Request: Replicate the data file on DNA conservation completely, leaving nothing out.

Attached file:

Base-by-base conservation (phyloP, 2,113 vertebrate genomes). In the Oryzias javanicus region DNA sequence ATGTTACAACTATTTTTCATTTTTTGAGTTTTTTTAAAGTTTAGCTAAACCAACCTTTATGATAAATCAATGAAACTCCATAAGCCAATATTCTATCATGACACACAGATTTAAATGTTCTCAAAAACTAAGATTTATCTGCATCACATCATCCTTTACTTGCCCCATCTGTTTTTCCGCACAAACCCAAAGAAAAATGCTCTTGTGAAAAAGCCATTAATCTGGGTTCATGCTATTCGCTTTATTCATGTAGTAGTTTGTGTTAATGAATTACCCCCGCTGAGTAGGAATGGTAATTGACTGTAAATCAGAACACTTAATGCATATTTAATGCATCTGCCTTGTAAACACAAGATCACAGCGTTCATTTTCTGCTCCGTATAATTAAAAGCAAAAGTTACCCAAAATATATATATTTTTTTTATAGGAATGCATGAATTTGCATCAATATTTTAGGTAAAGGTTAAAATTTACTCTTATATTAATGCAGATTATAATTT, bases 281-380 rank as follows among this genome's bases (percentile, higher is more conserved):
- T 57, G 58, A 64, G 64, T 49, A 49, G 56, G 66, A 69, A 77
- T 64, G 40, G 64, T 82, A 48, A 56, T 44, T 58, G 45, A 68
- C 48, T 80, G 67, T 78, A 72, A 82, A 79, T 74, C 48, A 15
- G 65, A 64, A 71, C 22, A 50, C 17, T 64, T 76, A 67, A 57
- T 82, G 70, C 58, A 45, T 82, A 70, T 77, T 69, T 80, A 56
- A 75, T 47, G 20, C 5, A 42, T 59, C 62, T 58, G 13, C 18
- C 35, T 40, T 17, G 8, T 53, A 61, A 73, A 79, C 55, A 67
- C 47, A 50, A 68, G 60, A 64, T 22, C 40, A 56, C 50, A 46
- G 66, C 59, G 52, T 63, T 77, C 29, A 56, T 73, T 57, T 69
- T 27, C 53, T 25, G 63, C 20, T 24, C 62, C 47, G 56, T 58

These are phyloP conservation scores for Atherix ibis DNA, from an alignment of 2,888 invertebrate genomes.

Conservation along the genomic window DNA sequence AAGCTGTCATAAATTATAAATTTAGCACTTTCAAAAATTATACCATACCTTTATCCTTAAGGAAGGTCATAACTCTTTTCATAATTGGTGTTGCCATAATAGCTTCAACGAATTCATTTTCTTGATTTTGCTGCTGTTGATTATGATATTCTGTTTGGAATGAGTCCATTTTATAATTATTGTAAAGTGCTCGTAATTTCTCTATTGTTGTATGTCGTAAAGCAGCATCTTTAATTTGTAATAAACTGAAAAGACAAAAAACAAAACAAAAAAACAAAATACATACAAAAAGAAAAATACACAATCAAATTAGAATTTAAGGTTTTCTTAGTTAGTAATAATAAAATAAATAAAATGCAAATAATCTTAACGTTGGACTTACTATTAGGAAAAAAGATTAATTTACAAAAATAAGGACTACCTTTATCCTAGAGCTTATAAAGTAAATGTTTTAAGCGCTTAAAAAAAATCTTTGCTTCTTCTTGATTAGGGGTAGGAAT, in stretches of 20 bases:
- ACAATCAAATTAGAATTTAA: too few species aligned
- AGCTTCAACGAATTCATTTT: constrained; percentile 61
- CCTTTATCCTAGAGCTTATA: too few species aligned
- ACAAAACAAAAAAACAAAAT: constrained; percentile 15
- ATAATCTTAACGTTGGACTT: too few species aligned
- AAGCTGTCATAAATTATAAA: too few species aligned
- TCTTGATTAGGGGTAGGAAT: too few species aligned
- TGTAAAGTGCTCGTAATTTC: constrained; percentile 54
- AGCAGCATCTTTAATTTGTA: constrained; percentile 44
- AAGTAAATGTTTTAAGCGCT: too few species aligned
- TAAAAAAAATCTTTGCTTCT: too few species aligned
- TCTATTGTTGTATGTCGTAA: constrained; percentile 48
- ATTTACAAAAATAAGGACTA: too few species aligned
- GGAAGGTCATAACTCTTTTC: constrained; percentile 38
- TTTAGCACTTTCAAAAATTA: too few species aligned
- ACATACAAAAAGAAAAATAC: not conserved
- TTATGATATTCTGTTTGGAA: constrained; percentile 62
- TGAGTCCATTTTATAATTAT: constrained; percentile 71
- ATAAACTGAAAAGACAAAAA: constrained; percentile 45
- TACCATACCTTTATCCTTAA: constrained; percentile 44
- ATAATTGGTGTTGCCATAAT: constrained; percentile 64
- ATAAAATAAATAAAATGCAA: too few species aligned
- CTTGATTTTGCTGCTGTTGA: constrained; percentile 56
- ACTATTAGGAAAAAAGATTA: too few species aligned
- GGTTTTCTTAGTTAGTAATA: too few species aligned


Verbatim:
Base-by-base conservation (phyloP, 2,113 vertebrate genomes). In the Oryzias javanicus region DNA sequence ATGTTACAACTATTTTTCATTTTTTGAGTTTTTTTAAAGTTTAGCTAAACCAACCTTTATGATAAATCAATGAAACTCCATAAGCCAATATTCTATCATGACACACAGATTTAAATGTTCTCAAAAACTAAGATTTATCTGCATCACATCATCCTTTACTTGCCCCATCTGTTTTTCCGCACAAACCCAAAGAAAAATGCTCTTGTGAAAAAGCCATTAATCTGGGTTCATGCTATTCGCTTTATTCATGTAGTAGTTTGTGTTAATGAATTACCCCCGCTGAGTAGGAATGGTAATTGACTGTAAATCAGAACACTTAATGCATATTTAATGCATCTGCCTTGTAAACACAAGATCACAGCGTTCATTTTCTGCTCCGTATAATTAAAAGCAAAAGTTACCCAAAATATATATATTTTTTTTATAGGAATGCATGAATTTGCATCAATATTTTAGGTAAAGGTTAAAATTTACTCTTATATTAATGCAGATTATAATTT, bases 281-380 rank as follows among this genome's bases (percentile, higher is more conserved):
- T 57, G 58, A 64, G 64, T 49, A 49, G 56, G 66, A 69, A 77
- T 64, G 40, G 64, T 82, A 48, A 56, T 44, T 58, G 45, A 68
- C 48, T 80, G 67, T 78, A 72, A 82, A 79, T 74, C 48, A 15
- G 65, A 64, A 71, C 22, A 50, C 17, T 64, T 76, A 67, A 57
- T 82, G 70, C 58, A 45, T 82, A 70, T 77, T 69, T 80, A 56
- A 75, T 47, G 20, C 5, A 42, T 59, C 62, T 58, G 13, C 18
- C 35, T 40, T 17, G 8, T 53, A 61, A 73, A 79, C 55, A 67
- C 47, A 50, A 68, G 60, A 64, T 22, C 40, A 56, C 50, A 46
- G 66, C 59, G 52, T 63, T 77, C 29, A 56, T 73, T 57, T 69
- T 27, C 53, T 25, G 63, C 20, T 24, C 62, C 47, G 56, T 58

These are phyloP conservation scores for Atherix ibis DNA, from an alignment of 2,888 invertebrate genomes.

Conservation along the genomic window DNA sequence AAGCTGTCATAAATTATAAATTTAGCACTTTCAAAAATTATACCATACCTTTATCCTTAAGGAAGGTCATAACTCTTTTCATAATTGGTGTTGCCATAATAGCTTCAACGAATTCATTTTCTTGATTTTGCTGCTGTTGATTATGATATTCTGTTTGGAATGAGTCCATTTTATAATTATTGTAAAGTGCTCGTAATTTCTCTATTGTTGTATGTCGTAAAGCAGCATCTTTAATTTGTAATAAACTGAAAAGACAAAAAACAAAACAAAAAAACAAAATACATACAAAAAGAAAAATACACAATCAAATTAGAATTTAAGGTTTTCTTAGTTAGTAATAATAAAATAAATAAAATGCAAATAATCTTAACGTTGGACTTACTATTAGGAAAAAAGATTAATTTACAAAAATAAGGACTACCTTTATCCTAGAGCTTATAAAGTAAATGTTTTAAGCGCTTAAAAAAAATCTTTGCTTCTTCTTGATTAGGGGTAGGAAT, in stretches of 20 bases:
- ACAATCAAATTAGAATTTAA: too few species aligned
- AGCTTCAACGAATTCATTTT: constrained; percentile 61
- CCTTTATCCTAGAGCTTATA: too few species aligned
- ACAAAACAAAAAAACAAAAT: constrained; percentile 15
- ATAATCTTAACGTTGGACTT: too few species aligned
- AAGCTGTCATAAATTATAAA: too few species aligned
- TCTTGATTAGGGGTAGGAAT: too few species aligned
- TGTAAAGTGCTCGTAATTTC: constrained; percentile 54
- AGCAGCATCTTTAATTTGTA: constrained; percentile 44
- AAGTAAATGTTTTAAGCGCT: too few species aligned
- TAAAAAAAATCTTTGCTTCT: too few species aligned
- TCTATTGTTGTATGTCGTAA: constrained; percentile 48
- ATTTACAAAAATAAGGACTA: too few species aligned
- GGAAGGTCATAACTCTTTTC: constrained; percentile 38
- TTTAGCACTTTCAAAAATTA: too few species aligned
- ACATACAAAAAGAAAAATAC: not conserved
- TTATGATATTCTGTTTGGAA: constrained; percentile 62
- TGAGTCCATTTTATAATTAT: constrained; percentile 71
- ATAAACTGAAAAGACAAAAA: constrained; percentile 45
- TACCATACCTTTATCCTTAA: constrained; percentile 44
- ATAATTGGTGTTGCCATAAT: constrained; percentile 64
- ATAAAATAAATAAAATGCAA: too few species aligned
- CTTGATTTTGCTGCTGTTGA: constrained; percentile 56
- ACTATTAGGAAAAAAGATTA: too few species aligned
- GGTTTTCTTAGTTAGTAATA: too few species aligned